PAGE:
I have been eating “holistically” all of my life. Raised in the country with free range goats, chickens, wild game, fish and organic vegetables, I ate all the foods such an upbringing provided. I was healthy, energetic, creative and full of energy.
Then, disaster struck. I relocated to a City as a teenager. “Meat” became hamburgers and purchased chicken from supermarkets with not a lot of vegetables thrown in. My health was riddled with fainting, nausea, dizziness, severe stomach cramping and headaches. This was extremely scary and very alarming.
I divined that “city food” was killing me. I cut out anything that I was sensitive to as well as flour products, fried foods, heavy sugars and salt. I basically lived on fresh vegetables and dairy products. I avoided restaurants like the plague and read copiously on vegetarianism, macrobiotics, cleansing and fasting. My health returned and I kept it under strict supervision. Brown rice, vegetables, soy foods, mainly tofu, became the mainstay of my diet. This was extremely timely since my protein intake was pathetic. At the time, there were few guidelines showing how to be a balanced vegetarian. I absorbed the soy food culture, happily convinced that I had found a balanced, holistic and ultimately healthy way to live the rest of my life.
Not so. By the time I hit my thirties, in spite of lots of exercise and eating ‘correctly’, I was again experiencing body weakness – exhaustion was paramount and I couldn’t even find my libido! At first, I blamed this not on food but on my rigorous work and exercise schedule. Soon, I “hit the wall” and had to take another serious look at my dietary habits.
Knowing that I was inviting permanent health risks if I continued on my present course, I considered the macrobiotic suggestion of adding sea food to my diet. Moving to Campbell River, the “fishing capital of the world”, I was introduced to wild fish. Within a very short time my energy was back, my hair shone and my libido was unearthed. I was amazed and grateful and again embarked on full, intense days.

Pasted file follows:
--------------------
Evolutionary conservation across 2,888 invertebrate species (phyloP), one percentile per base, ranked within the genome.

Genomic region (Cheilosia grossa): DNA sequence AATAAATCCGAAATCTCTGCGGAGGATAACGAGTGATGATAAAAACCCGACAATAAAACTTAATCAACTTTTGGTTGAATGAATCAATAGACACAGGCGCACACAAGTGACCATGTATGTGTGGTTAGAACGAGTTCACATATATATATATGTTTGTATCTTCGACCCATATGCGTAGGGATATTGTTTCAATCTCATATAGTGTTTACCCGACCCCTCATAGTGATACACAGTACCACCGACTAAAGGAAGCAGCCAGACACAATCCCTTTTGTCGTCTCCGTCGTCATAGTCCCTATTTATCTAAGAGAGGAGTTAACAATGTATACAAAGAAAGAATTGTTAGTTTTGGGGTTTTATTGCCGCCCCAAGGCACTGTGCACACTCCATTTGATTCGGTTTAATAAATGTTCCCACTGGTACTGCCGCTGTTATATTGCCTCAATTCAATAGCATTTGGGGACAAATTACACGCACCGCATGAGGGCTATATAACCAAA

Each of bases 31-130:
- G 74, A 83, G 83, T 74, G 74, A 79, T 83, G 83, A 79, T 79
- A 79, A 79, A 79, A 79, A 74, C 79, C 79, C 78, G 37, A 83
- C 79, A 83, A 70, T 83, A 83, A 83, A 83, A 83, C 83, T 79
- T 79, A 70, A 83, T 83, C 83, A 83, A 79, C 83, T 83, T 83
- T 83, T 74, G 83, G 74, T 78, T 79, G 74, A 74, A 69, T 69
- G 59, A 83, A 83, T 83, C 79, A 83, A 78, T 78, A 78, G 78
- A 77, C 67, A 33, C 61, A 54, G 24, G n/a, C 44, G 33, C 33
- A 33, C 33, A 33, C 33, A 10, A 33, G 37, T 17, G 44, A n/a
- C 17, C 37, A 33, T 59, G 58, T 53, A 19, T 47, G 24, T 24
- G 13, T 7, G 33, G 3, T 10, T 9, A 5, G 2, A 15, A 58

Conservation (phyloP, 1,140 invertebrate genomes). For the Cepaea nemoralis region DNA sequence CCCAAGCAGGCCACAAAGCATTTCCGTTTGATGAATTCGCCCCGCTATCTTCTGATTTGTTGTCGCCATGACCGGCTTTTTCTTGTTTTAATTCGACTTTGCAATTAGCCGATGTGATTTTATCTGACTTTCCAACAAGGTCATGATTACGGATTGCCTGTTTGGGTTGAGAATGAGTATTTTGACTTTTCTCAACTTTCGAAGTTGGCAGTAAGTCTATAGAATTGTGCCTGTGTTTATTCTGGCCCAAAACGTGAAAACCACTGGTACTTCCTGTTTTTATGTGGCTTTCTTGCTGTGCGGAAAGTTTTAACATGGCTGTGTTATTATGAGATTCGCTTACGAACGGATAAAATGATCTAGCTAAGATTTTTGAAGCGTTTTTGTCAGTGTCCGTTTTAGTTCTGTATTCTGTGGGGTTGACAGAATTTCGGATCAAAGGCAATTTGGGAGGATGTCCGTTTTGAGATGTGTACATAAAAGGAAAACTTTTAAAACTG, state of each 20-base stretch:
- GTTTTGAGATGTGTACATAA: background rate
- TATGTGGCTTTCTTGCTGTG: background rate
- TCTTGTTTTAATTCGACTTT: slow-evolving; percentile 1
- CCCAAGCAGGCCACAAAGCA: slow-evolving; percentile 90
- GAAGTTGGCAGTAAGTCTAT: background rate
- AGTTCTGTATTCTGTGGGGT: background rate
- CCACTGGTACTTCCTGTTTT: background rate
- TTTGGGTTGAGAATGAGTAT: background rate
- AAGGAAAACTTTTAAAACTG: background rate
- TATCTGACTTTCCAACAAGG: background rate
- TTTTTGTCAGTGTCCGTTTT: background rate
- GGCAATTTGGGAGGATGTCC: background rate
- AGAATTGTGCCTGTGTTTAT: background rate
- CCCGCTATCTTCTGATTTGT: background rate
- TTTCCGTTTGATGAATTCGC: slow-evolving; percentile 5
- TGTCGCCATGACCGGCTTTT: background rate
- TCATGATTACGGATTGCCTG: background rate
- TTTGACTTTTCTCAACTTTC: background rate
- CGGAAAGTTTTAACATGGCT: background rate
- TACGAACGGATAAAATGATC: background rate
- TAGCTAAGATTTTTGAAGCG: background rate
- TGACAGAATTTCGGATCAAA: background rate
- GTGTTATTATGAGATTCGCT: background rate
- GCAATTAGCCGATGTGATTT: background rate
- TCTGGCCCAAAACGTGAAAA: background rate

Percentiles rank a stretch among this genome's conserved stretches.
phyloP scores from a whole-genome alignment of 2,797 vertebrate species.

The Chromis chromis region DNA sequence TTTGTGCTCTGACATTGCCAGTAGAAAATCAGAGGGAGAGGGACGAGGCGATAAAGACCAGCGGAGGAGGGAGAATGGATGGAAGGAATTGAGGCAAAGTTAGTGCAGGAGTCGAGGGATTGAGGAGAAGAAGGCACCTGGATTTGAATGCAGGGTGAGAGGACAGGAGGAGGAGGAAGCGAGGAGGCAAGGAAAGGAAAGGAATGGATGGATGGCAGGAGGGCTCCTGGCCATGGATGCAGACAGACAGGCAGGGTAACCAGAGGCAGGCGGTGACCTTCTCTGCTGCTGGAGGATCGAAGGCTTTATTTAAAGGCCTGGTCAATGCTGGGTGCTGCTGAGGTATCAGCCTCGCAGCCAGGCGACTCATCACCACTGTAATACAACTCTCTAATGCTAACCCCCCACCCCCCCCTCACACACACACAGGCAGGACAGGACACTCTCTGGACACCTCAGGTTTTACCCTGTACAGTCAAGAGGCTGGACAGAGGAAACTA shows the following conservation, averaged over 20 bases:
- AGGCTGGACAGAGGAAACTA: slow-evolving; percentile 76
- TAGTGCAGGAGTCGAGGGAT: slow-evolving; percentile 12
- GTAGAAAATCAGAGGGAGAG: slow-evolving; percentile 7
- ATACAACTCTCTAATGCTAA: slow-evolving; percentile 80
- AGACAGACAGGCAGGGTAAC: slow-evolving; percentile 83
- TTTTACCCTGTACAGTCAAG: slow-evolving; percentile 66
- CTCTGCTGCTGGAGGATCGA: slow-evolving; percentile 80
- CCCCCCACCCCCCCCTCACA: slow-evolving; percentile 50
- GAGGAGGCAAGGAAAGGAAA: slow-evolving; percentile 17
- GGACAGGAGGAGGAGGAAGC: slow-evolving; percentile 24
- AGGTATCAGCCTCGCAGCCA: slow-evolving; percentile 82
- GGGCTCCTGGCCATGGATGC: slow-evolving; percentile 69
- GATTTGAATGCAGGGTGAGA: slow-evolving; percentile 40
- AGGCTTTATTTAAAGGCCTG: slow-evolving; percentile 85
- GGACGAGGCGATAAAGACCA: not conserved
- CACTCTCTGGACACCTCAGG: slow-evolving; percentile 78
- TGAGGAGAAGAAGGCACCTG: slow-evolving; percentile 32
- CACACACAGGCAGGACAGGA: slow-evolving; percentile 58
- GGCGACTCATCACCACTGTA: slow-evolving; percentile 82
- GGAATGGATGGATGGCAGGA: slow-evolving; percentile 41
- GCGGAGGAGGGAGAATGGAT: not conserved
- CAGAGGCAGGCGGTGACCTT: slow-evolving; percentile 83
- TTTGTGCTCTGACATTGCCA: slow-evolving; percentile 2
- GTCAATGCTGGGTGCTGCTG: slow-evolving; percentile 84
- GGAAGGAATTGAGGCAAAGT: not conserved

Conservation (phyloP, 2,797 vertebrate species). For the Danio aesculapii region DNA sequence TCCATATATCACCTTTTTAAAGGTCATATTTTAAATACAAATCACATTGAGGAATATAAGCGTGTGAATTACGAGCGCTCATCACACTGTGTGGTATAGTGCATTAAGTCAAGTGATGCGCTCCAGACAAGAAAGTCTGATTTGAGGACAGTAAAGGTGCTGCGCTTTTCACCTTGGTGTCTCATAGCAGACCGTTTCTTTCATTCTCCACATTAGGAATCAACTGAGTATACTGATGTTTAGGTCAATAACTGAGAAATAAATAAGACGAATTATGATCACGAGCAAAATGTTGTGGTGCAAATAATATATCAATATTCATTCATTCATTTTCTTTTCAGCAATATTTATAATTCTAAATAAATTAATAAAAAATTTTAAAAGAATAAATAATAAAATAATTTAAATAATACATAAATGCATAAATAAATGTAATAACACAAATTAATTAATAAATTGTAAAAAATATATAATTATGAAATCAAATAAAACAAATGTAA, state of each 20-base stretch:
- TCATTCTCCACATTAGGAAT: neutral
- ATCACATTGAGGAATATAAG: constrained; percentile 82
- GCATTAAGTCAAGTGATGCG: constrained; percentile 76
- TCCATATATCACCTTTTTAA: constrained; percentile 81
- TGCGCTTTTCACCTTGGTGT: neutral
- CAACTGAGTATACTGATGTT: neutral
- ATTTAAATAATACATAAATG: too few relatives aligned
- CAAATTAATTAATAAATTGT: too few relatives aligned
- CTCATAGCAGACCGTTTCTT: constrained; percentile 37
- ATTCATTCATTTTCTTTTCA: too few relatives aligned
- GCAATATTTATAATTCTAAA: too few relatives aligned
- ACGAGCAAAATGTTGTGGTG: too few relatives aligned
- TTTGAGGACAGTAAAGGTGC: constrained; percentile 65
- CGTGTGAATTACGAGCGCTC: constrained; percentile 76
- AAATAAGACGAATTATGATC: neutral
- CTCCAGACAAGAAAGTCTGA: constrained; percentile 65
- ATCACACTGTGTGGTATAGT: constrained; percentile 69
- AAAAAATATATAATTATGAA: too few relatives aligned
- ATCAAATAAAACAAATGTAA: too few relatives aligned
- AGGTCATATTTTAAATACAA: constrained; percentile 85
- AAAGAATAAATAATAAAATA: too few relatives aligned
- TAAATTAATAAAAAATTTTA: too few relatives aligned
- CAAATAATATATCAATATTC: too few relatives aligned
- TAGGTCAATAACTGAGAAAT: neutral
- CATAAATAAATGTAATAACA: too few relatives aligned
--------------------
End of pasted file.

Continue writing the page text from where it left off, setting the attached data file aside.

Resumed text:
I gradually added free range chicken and whole grains in the form of home-made breads to my diet. My nervous system calmed down, my energy returned; and today, balance reigns.
If I have learned anything over the past 45 years, it is that our first responsibility is to determine what our bodies need in order to perform at their optimum level. Some of us love to pack life to its fullest every single day; some do not. Some of us can handle a variety of foods; some of us cannot. There is an enormous amount of conflicting “health information” available to us today. All this information can be blown out of proportion if taken out of context or viewed in isolation.
I encourage eating with a meditative, reverent manner to assure balanced emotional, physical and mental health. Eat with respect, in moderation, in accordance to our body’s needs and our lifestyle. Feel happy to be a part of a greater consciousness where love and healing energy surrounds us daily.
There is no magical medicine that will make us healthy and there is no magical road either. Each of us must keep an open, observing mind and be responsible for our own health. Try “moderation in everything”, including with what you eat, to create that balance.
Dr. Pauline Wolf, is an educator and practitioner of holistic health in Campbell River, B.C.